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Juliet Wakefield: What psychological rewards can religious volunteers get from their work?

03 Aug 2021 Voices

Juliet Wakefield from Nottingham Trent University summarises the findings of recent research on impact of religion on volunteering and creating a sense of identity

Acts of volunteering bring important economic and social benefits to communities. However, research also highlights the psychological benefits that volunteering can create for those who volunteer, including enhanced mental health. 

Given these benefits, psychologists have attempted to understand what is likely to motivate somebody to volunteer, and to continue to volunteer for extended periods. While much of this research focuses on the volunteer as an individual, and how aspects such as personality traits might influence volunteering behaviour, some researchers have addressed the question from a different perspective.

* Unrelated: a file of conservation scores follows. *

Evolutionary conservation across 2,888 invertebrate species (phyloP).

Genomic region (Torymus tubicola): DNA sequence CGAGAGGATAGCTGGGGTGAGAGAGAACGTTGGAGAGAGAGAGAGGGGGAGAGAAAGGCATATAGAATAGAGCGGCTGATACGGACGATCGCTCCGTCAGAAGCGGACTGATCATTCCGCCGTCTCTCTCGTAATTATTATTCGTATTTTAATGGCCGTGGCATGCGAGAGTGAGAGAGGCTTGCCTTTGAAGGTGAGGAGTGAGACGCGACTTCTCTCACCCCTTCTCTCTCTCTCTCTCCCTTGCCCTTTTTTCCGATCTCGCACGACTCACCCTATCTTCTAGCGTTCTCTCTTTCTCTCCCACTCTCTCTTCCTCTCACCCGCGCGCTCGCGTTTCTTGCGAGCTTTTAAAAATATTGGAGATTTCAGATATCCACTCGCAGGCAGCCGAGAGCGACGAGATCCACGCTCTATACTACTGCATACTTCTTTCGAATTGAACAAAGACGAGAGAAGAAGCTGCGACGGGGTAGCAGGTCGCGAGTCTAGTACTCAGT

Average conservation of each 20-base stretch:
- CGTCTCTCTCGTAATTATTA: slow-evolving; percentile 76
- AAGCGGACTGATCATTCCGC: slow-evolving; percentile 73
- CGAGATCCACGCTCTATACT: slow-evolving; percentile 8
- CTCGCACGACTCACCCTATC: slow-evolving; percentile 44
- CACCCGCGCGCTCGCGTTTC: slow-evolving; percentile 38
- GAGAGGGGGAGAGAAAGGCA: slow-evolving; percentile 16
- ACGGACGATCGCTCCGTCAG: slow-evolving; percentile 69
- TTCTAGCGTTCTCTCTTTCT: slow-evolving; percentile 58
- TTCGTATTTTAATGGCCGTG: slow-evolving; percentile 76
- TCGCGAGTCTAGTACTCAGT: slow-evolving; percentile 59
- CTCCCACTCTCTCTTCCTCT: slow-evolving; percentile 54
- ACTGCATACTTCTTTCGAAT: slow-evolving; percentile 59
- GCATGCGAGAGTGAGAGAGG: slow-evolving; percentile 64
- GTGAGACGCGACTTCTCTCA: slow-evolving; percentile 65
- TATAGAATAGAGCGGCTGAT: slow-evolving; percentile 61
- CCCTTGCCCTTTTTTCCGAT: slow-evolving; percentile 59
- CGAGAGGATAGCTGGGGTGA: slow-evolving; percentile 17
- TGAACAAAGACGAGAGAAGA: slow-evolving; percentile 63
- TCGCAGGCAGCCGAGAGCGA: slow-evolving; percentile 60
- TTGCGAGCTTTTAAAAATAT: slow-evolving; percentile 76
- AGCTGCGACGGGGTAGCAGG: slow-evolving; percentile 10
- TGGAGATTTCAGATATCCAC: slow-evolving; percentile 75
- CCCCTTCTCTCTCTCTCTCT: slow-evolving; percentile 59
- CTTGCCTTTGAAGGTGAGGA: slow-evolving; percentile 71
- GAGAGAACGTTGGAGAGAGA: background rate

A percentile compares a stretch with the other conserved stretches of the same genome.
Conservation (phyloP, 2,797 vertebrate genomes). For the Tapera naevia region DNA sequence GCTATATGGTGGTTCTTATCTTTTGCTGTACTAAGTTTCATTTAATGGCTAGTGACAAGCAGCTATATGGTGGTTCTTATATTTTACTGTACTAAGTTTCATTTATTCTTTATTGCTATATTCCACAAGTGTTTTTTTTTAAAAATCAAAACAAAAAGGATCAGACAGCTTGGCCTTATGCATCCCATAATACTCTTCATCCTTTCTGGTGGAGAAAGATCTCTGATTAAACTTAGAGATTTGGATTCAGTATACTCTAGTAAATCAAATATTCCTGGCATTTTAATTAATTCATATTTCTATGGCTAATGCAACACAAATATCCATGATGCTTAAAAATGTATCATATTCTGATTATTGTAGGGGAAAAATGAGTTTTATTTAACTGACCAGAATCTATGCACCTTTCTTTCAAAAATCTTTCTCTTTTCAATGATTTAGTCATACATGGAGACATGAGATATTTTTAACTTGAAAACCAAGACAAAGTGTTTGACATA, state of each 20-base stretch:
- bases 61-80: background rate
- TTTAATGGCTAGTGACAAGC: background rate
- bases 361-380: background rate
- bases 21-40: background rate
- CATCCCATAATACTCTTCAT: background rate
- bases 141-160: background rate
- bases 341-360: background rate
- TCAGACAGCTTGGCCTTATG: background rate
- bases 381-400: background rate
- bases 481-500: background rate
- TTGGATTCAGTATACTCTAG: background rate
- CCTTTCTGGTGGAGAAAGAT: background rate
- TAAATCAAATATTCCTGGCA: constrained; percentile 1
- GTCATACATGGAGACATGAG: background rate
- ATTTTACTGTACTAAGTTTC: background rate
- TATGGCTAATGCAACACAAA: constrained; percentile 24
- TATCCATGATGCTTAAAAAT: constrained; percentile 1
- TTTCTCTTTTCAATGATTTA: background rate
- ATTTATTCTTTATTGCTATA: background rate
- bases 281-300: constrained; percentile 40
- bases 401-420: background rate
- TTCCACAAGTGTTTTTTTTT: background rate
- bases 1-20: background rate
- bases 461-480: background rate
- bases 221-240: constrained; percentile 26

Importantly, one thing that is often overlooked about volunteering is that it frequently occurs within groups, such as organisations, teams, or communities. Some social psychologists argue that while we each have a personal identity, which is comprised of our personality traits, likes, dislikes, and so on, we also have a social identity, which is comprised of the groups we belong to. 

These social psychologists argue that our group memberships affect our thinking and our behaviour, and that they can also affect our wellbeing, because fellow group members can provide us with the support we need to cope with stress. 

From this perspective, a volunteer’s group memberships are important to study if we want to understand more about what predicts sustained volunteering, as well as volunteering’s wellbeing-related benefits. 

Volunteers’ motivations shaped by their sense of community 

One of the key group memberships for a volunteer is likely to be their voluntary group, and a recent study which involved researchers interviewing volunteers showed that volunteers gain support and motivation from their close psychological connections to their volunteering group. 

The local community can also be an important group for volunteers: my research team and I recently published a paper showing that volunteers’ motivations for their voluntary work were shaped by their sense of belonging to their communities. We also showed that participants who volunteered more tended to feel more bonded to their communities, which ultimately was associated with higher levels of wellbeing for these volunteers.